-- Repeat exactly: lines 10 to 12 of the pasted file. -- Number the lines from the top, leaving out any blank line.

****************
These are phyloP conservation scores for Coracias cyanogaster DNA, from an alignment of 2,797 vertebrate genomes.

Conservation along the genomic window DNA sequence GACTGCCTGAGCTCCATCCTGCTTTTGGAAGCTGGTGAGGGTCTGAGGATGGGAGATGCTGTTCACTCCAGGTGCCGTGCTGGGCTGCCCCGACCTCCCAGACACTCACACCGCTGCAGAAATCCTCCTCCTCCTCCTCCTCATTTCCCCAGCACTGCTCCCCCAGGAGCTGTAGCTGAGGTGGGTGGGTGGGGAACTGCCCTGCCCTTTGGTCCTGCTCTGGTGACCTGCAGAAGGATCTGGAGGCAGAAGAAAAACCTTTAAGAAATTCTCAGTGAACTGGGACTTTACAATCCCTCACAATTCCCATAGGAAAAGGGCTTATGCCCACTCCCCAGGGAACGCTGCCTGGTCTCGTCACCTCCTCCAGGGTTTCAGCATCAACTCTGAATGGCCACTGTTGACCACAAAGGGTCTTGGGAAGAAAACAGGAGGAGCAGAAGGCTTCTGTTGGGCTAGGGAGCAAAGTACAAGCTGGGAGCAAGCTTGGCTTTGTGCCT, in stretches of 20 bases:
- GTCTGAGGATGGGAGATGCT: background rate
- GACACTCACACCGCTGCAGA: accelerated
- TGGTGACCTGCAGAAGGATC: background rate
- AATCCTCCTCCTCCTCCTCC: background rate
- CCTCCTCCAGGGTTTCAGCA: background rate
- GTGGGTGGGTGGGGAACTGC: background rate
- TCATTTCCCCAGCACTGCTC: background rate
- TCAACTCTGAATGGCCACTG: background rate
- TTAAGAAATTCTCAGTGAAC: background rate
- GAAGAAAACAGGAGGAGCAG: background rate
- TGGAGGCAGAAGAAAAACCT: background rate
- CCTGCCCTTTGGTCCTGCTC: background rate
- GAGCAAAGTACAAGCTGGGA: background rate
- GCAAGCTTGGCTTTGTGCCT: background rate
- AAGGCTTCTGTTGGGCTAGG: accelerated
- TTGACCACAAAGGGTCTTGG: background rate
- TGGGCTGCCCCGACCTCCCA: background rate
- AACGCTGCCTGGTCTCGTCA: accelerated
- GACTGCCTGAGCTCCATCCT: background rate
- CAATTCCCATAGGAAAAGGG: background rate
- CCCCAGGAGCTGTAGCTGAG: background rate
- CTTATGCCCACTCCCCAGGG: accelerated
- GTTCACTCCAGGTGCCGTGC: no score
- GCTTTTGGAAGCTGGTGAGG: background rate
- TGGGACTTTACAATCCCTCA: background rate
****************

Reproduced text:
- TCAACTCTGAATGGCCACTG: background rate
- TTAAGAAATTCTCAGTGAAC: background rate
- GAAGAAAACAGGAGGAGCAG: background rate